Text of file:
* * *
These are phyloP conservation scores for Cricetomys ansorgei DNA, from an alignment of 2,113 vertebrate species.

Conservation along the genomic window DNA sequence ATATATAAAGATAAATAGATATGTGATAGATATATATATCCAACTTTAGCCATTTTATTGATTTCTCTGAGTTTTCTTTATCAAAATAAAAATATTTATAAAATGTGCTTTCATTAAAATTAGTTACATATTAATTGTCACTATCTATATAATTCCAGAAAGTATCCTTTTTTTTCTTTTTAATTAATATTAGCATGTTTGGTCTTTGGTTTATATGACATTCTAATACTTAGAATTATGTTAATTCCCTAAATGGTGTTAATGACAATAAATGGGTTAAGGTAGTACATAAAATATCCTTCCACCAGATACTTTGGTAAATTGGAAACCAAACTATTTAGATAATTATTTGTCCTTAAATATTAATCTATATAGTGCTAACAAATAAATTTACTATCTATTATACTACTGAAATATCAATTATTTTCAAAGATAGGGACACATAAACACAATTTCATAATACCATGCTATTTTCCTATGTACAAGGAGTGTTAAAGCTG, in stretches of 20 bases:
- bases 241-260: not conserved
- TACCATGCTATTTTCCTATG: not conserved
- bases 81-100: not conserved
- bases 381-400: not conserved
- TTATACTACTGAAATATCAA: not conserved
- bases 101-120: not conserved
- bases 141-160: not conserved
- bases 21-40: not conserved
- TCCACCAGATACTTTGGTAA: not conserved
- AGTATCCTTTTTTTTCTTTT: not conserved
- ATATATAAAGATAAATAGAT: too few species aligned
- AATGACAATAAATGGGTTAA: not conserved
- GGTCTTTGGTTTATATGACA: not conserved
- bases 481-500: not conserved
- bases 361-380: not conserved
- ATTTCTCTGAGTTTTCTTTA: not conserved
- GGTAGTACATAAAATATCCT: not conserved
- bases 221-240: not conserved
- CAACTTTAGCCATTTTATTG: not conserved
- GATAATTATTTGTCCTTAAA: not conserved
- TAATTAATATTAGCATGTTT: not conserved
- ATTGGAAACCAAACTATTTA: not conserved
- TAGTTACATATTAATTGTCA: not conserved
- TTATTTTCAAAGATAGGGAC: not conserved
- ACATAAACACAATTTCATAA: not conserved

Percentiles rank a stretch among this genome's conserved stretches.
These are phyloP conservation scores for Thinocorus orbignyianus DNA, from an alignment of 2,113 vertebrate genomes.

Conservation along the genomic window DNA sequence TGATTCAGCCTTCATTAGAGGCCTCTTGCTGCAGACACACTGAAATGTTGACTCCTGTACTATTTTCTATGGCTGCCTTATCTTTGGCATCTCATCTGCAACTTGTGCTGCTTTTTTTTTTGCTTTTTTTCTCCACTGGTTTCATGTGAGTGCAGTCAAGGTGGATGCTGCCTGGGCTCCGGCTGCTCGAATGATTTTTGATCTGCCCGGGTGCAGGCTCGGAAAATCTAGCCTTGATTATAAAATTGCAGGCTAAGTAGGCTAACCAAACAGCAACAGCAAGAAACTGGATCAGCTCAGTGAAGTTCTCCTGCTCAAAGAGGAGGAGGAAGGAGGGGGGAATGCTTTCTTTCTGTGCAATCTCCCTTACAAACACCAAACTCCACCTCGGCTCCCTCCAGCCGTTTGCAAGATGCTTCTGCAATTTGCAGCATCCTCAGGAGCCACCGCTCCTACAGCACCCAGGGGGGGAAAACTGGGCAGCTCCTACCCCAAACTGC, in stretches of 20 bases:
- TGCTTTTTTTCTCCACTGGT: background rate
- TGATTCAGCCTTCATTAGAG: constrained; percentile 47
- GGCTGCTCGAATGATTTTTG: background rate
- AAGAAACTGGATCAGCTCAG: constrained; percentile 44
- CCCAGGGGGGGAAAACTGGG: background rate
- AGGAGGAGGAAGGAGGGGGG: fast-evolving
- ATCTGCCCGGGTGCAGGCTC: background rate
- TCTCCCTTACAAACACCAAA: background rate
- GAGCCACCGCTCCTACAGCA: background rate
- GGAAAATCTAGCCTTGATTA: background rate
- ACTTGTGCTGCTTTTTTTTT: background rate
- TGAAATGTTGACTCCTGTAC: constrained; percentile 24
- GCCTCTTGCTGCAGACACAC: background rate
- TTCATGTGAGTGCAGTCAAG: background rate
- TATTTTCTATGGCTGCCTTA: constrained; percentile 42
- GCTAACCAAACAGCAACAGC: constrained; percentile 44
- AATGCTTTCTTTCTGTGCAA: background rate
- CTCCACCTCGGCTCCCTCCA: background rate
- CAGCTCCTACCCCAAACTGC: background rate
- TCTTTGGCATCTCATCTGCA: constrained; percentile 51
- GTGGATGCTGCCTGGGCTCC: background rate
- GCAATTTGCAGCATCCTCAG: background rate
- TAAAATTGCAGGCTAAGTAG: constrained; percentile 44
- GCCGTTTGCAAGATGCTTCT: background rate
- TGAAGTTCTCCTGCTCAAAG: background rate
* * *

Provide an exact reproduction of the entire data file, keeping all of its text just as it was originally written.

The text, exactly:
These are phyloP conservation scores for Cricetomys ansorgei DNA, from an alignment of 2,113 vertebrate species.

Conservation along the genomic window DNA sequence ATATATAAAGATAAATAGATATGTGATAGATATATATATCCAACTTTAGCCATTTTATTGATTTCTCTGAGTTTTCTTTATCAAAATAAAAATATTTATAAAATGTGCTTTCATTAAAATTAGTTACATATTAATTGTCACTATCTATATAATTCCAGAAAGTATCCTTTTTTTTCTTTTTAATTAATATTAGCATGTTTGGTCTTTGGTTTATATGACATTCTAATACTTAGAATTATGTTAATTCCCTAAATGGTGTTAATGACAATAAATGGGTTAAGGTAGTACATAAAATATCCTTCCACCAGATACTTTGGTAAATTGGAAACCAAACTATTTAGATAATTATTTGTCCTTAAATATTAATCTATATAGTGCTAACAAATAAATTTACTATCTATTATACTACTGAAATATCAATTATTTTCAAAGATAGGGACACATAAACACAATTTCATAATACCATGCTATTTTCCTATGTACAAGGAGTGTTAAAGCTG, in stretches of 20 bases:
- bases 241-260: not conserved
- TACCATGCTATTTTCCTATG: not conserved
- bases 81-100: not conserved
- bases 381-400: not conserved
- TTATACTACTGAAATATCAA: not conserved
- bases 101-120: not conserved
- bases 141-160: not conserved
- bases 21-40: not conserved
- TCCACCAGATACTTTGGTAA: not conserved
- AGTATCCTTTTTTTTCTTTT: not conserved
- ATATATAAAGATAAATAGAT: too few species aligned
- AATGACAATAAATGGGTTAA: not conserved
- GGTCTTTGGTTTATATGACA: not conserved
- bases 481-500: not conserved
- bases 361-380: not conserved
- ATTTCTCTGAGTTTTCTTTA: not conserved
- GGTAGTACATAAAATATCCT: not conserved
- bases 221-240: not conserved
- CAACTTTAGCCATTTTATTG: not conserved
- GATAATTATTTGTCCTTAAA: not conserved
- TAATTAATATTAGCATGTTT: not conserved
- ATTGGAAACCAAACTATTTA: not conserved
- TAGTTACATATTAATTGTCA: not conserved
- TTATTTTCAAAGATAGGGAC: not conserved
- ACATAAACACAATTTCATAA: not conserved

Percentiles rank a stretch among this genome's conserved stretches.
These are phyloP conservation scores for Thinocorus orbignyianus DNA, from an alignment of 2,113 vertebrate genomes.

Conservation along the genomic window DNA sequence TGATTCAGCCTTCATTAGAGGCCTCTTGCTGCAGACACACTGAAATGTTGACTCCTGTACTATTTTCTATGGCTGCCTTATCTTTGGCATCTCATCTGCAACTTGTGCTGCTTTTTTTTTTGCTTTTTTTCTCCACTGGTTTCATGTGAGTGCAGTCAAGGTGGATGCTGCCTGGGCTCCGGCTGCTCGAATGATTTTTGATCTGCCCGGGTGCAGGCTCGGAAAATCTAGCCTTGATTATAAAATTGCAGGCTAAGTAGGCTAACCAAACAGCAACAGCAAGAAACTGGATCAGCTCAGTGAAGTTCTCCTGCTCAAAGAGGAGGAGGAAGGAGGGGGGAATGCTTTCTTTCTGTGCAATCTCCCTTACAAACACCAAACTCCACCTCGGCTCCCTCCAGCCGTTTGCAAGATGCTTCTGCAATTTGCAGCATCCTCAGGAGCCACCGCTCCTACAGCACCCAGGGGGGGAAAACTGGGCAGCTCCTACCCCAAACTGC, in stretches of 20 bases:
- TGCTTTTTTTCTCCACTGGT: background rate
- TGATTCAGCCTTCATTAGAG: constrained; percentile 47
- GGCTGCTCGAATGATTTTTG: background rate
- AAGAAACTGGATCAGCTCAG: constrained; percentile 44
- CCCAGGGGGGGAAAACTGGG: background rate
- AGGAGGAGGAAGGAGGGGGG: fast-evolving
- ATCTGCCCGGGTGCAGGCTC: background rate
- TCTCCCTTACAAACACCAAA: background rate
- GAGCCACCGCTCCTACAGCA: background rate
- GGAAAATCTAGCCTTGATTA: background rate
- ACTTGTGCTGCTTTTTTTTT: background rate
- TGAAATGTTGACTCCTGTAC: constrained; percentile 24
- GCCTCTTGCTGCAGACACAC: background rate
- TTCATGTGAGTGCAGTCAAG: background rate
- TATTTTCTATGGCTGCCTTA: constrained; percentile 42
- GCTAACCAAACAGCAACAGC: constrained; percentile 44
- AATGCTTTCTTTCTGTGCAA: background rate
- CTCCACCTCGGCTCCCTCCA: background rate
- CAGCTCCTACCCCAAACTGC: background rate
- TCTTTGGCATCTCATCTGCA: constrained; percentile 51
- GTGGATGCTGCCTGGGCTCC: background rate
- GCAATTTGCAGCATCCTCAG: background rate
- TAAAATTGCAGGCTAAGTAG: constrained; percentile 44
- GCCGTTTGCAAGATGCTTCT: background rate
- TGAAGTTCTCCTGCTCAAAG: background rate